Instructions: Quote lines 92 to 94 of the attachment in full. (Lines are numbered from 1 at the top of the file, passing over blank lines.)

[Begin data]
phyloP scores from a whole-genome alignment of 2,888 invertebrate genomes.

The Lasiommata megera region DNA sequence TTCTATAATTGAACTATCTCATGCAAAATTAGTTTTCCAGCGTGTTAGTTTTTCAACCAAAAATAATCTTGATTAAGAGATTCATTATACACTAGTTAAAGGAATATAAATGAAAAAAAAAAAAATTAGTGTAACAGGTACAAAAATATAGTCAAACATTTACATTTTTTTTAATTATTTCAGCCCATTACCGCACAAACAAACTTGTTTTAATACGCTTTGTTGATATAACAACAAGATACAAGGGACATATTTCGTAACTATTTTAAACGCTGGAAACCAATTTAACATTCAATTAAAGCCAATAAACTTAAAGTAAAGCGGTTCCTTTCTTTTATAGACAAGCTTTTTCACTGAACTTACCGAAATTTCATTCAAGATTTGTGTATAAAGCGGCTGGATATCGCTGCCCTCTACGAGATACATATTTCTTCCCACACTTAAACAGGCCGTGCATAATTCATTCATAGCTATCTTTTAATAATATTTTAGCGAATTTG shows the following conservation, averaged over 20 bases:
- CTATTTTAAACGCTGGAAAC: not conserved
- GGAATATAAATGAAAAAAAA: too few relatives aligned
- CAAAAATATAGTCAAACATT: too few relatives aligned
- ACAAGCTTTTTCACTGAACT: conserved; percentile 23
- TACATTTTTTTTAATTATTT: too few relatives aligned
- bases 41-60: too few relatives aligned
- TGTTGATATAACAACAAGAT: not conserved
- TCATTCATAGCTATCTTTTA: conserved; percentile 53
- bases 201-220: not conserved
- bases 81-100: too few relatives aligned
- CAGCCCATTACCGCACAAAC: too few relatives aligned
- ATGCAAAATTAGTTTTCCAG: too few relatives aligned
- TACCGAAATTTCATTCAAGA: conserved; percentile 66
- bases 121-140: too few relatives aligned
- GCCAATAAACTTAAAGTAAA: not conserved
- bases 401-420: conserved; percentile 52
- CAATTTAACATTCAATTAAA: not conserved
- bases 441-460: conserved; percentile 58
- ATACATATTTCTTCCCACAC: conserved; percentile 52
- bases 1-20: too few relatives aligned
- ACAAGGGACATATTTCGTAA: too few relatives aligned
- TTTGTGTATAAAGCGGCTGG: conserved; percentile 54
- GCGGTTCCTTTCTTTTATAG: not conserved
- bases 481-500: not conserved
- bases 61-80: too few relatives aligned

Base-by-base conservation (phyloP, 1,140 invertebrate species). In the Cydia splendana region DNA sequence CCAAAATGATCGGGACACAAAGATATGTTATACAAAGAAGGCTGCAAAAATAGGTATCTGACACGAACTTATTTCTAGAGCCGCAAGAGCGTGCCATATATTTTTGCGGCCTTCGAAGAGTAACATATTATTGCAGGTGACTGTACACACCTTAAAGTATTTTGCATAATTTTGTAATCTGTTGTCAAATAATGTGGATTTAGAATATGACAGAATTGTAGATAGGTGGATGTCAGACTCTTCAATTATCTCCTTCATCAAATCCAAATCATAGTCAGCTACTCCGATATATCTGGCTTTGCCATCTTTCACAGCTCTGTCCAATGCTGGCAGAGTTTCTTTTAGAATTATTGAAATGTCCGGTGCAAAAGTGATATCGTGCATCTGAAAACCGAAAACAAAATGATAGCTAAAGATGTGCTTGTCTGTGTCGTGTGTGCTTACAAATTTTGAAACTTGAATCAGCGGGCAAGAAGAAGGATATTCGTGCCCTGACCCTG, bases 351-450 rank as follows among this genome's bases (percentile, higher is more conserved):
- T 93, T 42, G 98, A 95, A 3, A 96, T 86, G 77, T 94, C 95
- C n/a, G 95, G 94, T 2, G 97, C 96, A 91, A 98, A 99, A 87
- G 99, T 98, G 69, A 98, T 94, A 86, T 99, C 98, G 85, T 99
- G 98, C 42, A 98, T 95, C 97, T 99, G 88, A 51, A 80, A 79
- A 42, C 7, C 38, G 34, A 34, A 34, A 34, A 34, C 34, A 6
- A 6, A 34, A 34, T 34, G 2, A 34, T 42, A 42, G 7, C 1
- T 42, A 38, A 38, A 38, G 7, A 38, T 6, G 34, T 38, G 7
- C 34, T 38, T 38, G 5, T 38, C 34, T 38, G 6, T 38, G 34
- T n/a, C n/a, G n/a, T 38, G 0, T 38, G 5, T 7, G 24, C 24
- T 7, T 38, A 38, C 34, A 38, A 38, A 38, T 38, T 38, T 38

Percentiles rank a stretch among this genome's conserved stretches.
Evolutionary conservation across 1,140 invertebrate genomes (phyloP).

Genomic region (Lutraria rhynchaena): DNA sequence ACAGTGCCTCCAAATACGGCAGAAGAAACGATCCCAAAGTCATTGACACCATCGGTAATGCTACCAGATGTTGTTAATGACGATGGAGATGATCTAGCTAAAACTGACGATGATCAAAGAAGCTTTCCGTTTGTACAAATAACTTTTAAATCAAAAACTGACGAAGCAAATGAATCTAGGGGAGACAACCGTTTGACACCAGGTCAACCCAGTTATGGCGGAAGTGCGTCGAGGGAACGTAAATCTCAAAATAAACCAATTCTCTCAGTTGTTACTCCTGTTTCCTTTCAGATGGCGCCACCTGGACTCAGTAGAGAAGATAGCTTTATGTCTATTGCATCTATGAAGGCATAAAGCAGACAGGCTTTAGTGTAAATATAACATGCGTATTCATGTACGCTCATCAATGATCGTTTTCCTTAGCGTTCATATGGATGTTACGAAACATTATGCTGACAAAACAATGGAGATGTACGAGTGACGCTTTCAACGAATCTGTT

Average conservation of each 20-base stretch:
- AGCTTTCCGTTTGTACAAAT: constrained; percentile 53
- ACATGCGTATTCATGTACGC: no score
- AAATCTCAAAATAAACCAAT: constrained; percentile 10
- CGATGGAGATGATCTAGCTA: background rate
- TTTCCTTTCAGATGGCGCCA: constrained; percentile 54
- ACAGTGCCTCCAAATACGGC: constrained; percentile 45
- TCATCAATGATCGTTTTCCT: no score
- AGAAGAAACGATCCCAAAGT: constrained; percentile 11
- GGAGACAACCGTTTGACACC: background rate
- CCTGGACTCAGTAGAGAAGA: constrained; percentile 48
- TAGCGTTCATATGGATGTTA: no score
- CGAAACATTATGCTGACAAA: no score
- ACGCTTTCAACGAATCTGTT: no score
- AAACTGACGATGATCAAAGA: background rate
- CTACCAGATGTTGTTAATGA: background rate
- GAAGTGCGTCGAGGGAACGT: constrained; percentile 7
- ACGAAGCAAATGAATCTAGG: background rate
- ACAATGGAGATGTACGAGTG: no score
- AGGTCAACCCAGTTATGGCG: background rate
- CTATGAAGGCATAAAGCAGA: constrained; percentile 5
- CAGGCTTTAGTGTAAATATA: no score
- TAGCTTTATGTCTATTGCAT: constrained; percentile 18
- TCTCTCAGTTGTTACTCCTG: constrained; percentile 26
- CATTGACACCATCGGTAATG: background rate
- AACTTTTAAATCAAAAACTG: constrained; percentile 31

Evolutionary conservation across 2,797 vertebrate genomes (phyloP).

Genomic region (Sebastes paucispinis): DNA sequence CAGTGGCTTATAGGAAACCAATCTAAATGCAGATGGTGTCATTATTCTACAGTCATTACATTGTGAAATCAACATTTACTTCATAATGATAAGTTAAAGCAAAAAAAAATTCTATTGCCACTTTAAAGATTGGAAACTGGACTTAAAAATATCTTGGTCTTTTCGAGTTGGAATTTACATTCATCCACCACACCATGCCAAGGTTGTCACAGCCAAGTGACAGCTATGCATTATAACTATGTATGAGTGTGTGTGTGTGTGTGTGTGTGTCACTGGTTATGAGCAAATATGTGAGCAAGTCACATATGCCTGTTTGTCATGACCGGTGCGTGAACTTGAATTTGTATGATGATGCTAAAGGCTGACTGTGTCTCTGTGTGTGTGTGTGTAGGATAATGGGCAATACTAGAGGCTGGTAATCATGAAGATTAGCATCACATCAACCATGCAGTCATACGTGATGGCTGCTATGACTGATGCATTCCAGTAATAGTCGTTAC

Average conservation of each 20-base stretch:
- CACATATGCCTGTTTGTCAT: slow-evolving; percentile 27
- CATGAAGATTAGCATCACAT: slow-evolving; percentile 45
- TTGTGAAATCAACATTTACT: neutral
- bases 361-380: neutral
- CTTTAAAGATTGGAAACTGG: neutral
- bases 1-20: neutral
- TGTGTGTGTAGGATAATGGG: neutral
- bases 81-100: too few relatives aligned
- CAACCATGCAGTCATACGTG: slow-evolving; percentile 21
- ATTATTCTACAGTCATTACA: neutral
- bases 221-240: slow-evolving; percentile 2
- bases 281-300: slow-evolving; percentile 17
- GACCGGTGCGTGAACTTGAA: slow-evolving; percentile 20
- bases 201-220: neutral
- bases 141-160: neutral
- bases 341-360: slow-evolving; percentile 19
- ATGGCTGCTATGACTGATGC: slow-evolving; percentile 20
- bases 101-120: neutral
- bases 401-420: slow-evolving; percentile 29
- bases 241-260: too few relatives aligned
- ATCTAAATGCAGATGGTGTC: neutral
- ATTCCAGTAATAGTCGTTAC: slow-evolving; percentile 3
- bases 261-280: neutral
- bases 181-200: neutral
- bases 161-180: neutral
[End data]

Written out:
- ATTCCAGTAATAGTCGTTAC: slow-evolving; percentile 3
- bases 261-280: neutral
- bases 181-200: neutral